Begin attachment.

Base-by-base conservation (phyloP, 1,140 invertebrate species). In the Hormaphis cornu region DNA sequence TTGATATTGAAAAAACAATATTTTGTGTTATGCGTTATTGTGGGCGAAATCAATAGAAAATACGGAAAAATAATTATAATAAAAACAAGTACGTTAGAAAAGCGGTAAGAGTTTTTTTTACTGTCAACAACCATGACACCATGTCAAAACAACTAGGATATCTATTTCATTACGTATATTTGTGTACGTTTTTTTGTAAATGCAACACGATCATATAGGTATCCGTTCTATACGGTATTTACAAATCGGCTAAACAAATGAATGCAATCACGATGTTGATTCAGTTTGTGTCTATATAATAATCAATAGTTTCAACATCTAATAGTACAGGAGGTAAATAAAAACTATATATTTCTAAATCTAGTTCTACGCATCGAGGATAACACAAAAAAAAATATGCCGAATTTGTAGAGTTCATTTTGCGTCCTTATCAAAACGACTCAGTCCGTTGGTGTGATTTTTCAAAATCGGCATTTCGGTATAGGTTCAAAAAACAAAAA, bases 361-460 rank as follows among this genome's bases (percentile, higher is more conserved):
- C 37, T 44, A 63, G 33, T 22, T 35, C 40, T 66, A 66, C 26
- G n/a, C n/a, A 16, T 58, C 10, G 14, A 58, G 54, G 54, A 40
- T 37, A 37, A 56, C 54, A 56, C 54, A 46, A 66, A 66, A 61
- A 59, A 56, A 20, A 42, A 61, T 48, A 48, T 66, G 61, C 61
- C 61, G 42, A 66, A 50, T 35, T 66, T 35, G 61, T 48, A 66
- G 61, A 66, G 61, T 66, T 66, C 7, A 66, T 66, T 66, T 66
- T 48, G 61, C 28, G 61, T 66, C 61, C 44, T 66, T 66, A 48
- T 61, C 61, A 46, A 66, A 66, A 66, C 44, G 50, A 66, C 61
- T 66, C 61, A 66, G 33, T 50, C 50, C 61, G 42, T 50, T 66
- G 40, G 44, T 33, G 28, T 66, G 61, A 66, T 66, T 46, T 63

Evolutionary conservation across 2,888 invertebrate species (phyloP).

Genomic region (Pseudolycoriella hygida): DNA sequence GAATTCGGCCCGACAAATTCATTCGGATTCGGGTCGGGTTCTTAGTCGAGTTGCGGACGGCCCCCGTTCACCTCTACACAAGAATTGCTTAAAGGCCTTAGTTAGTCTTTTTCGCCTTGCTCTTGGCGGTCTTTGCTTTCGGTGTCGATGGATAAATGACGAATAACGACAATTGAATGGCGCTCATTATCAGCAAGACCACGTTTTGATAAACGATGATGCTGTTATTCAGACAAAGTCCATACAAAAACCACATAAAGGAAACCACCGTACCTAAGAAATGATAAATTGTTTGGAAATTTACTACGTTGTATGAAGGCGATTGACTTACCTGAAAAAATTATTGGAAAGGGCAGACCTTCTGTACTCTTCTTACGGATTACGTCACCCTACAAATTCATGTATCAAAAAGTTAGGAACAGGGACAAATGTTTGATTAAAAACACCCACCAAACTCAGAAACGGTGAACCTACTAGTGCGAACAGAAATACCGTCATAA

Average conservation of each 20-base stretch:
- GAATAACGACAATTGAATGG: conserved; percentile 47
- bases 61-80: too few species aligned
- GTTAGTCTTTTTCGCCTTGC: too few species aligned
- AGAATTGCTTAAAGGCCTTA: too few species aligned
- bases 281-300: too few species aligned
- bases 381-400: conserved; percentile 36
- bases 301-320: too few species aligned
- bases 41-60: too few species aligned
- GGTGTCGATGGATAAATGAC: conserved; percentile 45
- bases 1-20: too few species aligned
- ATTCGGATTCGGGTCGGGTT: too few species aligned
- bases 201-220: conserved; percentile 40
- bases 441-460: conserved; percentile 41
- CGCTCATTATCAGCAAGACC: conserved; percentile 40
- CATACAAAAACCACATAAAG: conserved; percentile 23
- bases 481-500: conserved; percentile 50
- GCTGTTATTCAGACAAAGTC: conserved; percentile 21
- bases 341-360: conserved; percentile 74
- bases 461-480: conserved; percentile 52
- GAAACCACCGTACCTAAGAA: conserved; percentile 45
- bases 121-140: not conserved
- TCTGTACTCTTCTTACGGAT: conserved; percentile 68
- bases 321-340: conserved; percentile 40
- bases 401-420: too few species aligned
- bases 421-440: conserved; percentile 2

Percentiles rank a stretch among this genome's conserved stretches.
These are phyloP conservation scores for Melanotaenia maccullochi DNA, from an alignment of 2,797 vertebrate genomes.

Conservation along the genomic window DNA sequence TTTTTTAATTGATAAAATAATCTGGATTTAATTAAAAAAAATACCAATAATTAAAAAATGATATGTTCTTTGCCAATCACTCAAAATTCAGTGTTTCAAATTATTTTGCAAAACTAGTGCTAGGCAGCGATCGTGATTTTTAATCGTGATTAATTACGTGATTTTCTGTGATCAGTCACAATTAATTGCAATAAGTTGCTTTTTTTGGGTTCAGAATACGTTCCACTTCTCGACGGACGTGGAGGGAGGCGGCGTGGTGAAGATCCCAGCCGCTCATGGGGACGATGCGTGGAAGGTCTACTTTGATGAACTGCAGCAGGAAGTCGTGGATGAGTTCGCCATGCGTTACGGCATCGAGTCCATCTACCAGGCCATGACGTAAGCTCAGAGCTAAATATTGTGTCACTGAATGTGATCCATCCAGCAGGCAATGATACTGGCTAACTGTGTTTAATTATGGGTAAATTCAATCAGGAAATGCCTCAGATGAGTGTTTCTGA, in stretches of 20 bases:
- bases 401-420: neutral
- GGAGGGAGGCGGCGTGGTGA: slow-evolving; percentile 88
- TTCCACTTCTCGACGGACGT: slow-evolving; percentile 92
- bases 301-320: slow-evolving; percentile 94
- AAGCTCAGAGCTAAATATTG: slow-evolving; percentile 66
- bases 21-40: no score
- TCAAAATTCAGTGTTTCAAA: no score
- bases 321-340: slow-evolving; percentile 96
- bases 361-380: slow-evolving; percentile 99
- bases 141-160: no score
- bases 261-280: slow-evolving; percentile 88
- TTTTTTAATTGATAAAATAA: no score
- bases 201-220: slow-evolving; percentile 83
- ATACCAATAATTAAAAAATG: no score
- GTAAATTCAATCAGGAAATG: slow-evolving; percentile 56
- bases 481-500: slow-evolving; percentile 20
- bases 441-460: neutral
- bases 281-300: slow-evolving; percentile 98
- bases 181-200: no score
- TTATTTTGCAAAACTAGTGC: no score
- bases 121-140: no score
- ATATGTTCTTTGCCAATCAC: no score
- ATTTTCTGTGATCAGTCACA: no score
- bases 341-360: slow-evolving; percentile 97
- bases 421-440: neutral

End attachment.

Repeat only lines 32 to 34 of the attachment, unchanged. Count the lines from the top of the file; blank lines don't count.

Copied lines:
- bases 341-360: conserved; percentile 74
- bases 461-480: conserved; percentile 52
- GAAACCACCGTACCTAAGAA: conserved; percentile 45